NEWSFLASH: Victoria's controversial euthanasia bill passes Lower House

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Victorian Premier and 'prime mover' Daniel Andrews speaking outside Parliament today (20/10/17) after the euthanasia bill passed the Lower House (Image screenshot ABC)

After a marathon all-night sitting of Parliament, Victoria's contentious right-to-die legislation is one step closer to becoming law today. Contributing editor-at-large Tess Lawrence reports.

THE Voluntary Assisted Dying Bill was passed in Victoria's Lower House this morning at about 11.20am, after a marathon 26 hour slog in Parliament.

In often impassioned and rigorous debate between aye and nay sayer alike, the controversial legislation was finally voted in by ten votes – 47 to 37 – to a chorus of cheers, tears and a hugfest.

Like the marriage equality issue, the VAD Bill has ignited division within same party factions.

During the long day's journey into night and another day, opponents put up repeated amendments, including some that were clearly attempts at filibustering and some also held vain hope that the debate would be adjourned.

Guided by their conscience and fuelled with barrels of caffeine, brewed by diligent parliamentary staff working through the night to keep yawning pollies awake beyond their usual bedtime.

Some I'm told fortified themselves with other forms of liquid.

Among the keen observers in the public gallery was voluntary euthanasia campaigner and advocate, Andrew Denton.

This now leaves what some opponents call the "kill Bill" on political life support until it goes before the Upper House in a fortnight, and whose 40 members will no doubt replicate, at least in part, further fierce debate and political surgery.


Health Minister Jill Hennessy, chief author of the Bill, has been motivated by her mother's predicament. Debilitated by multiple sclerosis, Joan Hennessy died only weeks ago, weighing a mere 36 kgs.

Premier Daniel Andrews has also been a prime mover behind this Bill, much contested by segments of the wider community, including former Prime Minister Paul Keating, who wrote a last-ditch effort in today's Fairfax media, his pen firmly leaning against the Bill:

'This claim exposes the bald utopianism of the project - the advocates support a bill to authorise termination of life in the name of compassion, while at the same time claiming they can guarantee protection of the vulnerable, the depressed and the poor,' Mr Keating said.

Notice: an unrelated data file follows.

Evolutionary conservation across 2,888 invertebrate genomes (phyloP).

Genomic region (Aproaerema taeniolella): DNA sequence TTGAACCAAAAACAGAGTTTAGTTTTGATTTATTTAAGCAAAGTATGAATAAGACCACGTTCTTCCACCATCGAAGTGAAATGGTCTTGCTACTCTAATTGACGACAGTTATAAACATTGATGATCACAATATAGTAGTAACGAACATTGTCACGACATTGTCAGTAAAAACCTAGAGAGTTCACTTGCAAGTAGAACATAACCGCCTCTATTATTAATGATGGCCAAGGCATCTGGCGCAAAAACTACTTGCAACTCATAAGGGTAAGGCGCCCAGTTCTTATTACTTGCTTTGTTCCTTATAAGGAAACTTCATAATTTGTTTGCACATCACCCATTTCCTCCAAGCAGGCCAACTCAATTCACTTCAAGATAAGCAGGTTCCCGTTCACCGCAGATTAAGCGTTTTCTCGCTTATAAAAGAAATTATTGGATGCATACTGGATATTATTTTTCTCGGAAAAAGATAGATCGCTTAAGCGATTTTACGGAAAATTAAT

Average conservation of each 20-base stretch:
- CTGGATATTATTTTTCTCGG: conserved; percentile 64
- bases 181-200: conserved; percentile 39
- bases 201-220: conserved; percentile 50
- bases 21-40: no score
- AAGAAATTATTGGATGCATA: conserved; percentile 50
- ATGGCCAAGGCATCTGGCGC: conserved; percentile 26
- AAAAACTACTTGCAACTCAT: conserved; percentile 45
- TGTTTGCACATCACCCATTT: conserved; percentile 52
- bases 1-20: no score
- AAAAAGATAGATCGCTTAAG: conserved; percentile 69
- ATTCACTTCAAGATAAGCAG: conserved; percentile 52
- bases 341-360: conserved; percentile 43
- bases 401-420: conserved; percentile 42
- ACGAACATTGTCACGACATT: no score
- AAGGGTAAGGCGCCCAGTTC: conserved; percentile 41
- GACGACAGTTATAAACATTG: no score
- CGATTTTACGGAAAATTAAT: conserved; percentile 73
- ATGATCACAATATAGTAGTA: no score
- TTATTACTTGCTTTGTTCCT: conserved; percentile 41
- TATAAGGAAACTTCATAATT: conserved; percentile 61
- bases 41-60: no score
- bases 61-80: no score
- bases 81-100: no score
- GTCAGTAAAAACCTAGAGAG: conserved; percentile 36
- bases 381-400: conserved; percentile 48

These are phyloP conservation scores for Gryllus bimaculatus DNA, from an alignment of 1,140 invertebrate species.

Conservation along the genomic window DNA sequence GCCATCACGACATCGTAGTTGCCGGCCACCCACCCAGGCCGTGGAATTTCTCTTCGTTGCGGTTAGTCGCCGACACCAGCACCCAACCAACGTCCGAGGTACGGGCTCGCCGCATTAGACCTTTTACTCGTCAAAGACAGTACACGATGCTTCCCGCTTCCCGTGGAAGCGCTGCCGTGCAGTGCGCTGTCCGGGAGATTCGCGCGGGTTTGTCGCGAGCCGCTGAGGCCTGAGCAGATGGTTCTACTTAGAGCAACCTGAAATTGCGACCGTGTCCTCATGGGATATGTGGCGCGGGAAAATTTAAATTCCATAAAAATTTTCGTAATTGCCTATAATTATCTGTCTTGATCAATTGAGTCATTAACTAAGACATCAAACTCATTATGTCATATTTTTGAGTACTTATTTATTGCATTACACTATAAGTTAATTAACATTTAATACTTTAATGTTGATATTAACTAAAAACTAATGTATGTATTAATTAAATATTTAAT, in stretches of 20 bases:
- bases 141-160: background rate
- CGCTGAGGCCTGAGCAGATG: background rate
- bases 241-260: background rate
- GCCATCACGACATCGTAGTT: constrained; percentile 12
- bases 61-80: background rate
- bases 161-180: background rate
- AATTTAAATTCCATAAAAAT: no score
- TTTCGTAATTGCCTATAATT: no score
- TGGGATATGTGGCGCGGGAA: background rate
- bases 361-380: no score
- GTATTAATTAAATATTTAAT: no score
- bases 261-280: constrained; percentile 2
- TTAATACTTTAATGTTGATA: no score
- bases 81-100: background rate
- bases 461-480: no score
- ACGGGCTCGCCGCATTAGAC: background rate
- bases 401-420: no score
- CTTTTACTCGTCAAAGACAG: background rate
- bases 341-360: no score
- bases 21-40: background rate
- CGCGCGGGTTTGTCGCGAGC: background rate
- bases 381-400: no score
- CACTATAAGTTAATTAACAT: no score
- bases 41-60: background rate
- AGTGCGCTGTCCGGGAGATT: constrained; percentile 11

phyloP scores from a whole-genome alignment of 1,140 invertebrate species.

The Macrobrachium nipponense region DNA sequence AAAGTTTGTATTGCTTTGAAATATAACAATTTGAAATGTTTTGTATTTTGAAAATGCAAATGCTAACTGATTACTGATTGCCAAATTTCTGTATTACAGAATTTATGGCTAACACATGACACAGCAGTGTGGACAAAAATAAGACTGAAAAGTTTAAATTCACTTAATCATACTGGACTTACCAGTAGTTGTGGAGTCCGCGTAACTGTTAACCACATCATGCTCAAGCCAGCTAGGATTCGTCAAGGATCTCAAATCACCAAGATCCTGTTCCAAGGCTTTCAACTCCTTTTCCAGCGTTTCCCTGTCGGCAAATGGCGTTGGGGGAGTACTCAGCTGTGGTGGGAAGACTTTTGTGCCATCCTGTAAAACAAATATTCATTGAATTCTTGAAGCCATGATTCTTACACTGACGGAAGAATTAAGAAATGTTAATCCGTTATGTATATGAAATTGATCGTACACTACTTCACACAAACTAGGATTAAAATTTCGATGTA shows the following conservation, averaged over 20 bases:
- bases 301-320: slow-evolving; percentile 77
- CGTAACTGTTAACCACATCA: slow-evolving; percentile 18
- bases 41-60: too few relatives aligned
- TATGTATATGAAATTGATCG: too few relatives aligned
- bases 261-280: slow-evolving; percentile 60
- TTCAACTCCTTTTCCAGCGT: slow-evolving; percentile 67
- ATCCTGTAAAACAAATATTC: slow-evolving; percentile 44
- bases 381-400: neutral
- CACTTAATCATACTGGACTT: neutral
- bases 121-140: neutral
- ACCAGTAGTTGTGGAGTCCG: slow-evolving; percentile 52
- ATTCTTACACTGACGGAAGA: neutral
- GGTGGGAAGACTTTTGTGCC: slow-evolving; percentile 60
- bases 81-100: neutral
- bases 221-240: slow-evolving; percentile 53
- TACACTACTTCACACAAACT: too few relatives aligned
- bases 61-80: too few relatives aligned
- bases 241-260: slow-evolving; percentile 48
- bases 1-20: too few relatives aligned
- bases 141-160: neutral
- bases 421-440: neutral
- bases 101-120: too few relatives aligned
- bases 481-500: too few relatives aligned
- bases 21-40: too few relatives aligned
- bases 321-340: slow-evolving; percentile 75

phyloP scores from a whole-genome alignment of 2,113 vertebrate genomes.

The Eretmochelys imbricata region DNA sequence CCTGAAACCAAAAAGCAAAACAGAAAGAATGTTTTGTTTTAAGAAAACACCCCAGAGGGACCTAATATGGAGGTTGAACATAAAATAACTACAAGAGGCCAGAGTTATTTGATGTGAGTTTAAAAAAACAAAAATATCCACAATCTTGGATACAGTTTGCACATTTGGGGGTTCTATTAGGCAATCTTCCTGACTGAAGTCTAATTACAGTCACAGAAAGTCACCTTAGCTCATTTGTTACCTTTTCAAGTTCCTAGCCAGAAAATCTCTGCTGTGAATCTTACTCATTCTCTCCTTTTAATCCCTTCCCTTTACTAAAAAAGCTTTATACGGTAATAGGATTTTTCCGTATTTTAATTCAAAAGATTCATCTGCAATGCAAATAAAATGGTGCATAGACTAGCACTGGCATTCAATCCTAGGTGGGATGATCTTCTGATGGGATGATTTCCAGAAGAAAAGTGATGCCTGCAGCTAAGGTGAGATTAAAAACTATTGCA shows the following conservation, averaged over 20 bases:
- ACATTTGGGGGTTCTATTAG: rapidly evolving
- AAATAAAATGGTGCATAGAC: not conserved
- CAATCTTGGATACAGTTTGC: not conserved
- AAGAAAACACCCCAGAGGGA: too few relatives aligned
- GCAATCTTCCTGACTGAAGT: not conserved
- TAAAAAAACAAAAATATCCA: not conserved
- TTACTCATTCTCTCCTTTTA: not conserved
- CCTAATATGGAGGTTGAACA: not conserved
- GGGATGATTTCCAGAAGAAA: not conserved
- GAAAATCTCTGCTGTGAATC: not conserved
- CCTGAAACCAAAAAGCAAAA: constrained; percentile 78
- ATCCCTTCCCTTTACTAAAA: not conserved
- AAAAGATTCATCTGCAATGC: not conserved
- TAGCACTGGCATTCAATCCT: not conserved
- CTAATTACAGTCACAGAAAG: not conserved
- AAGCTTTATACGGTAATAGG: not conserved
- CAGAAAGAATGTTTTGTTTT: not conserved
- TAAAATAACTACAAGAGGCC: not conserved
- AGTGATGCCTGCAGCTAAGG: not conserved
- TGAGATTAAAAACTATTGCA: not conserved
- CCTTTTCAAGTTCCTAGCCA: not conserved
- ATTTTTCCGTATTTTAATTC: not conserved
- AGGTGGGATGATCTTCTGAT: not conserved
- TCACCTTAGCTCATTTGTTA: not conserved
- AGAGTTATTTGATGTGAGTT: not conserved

'No law and no process can achieve that objective. This is the point. If there are doctors prepared to bend the rules now, there will be doctors prepared to bend the rules under the new system.

'Beyond that, once termination of life is authorised the threshold is crossed. From that point it is much easier to liberalise the conditions governing the law. And liberalised they will be.'


In a strange, short and somewhat inept article, that lacks depth or reference to more contemporary politicians, he wrote for the Sunday Telegraph four years ago this month about religion and politics, Cardinal George Pell noted:

...Keating declines to talk about his personal beliefs but he is more than a tribal Catholic, more than someone educated by the Josephite sisters and De La Salle Brothers.

He was a social conservative and a champion of the family and opponent of abortion...

But then Pell makes this obvious clanger:

'No senior politician will try to foist particular denominational doctrines on the public, but politicians' policies are shaped by their beliefs.'

Tell that to former Prime Minister Tony Abbott and his vociferous denominational political dogma — especially voiced on the subject of marriage equality.


Andrews was originally against euthanasia, but changed his mind about euthanasia after the "good death" of his terminally ill father last year, as well as studying the contrasting and distressing coronial reports of terminally ill people who had chosen to kill themselves in sometimes painful and violent ways.

Behind all legislation is the story of humanity – and in some cases inhumanity.

Daily we are confronted with government incompetence and allegations of rorts and corruption and the never ending out-sourcing of our services, utilities, responsibilities and political conscience.

If government legislation cannot save our environment, our systems of health, education, transport, water, electricity, gas, produce,insurance, legal jurisdictions and all such things, it is a big ask to expect its people to entrust government legislation with our lives, let alone our death.

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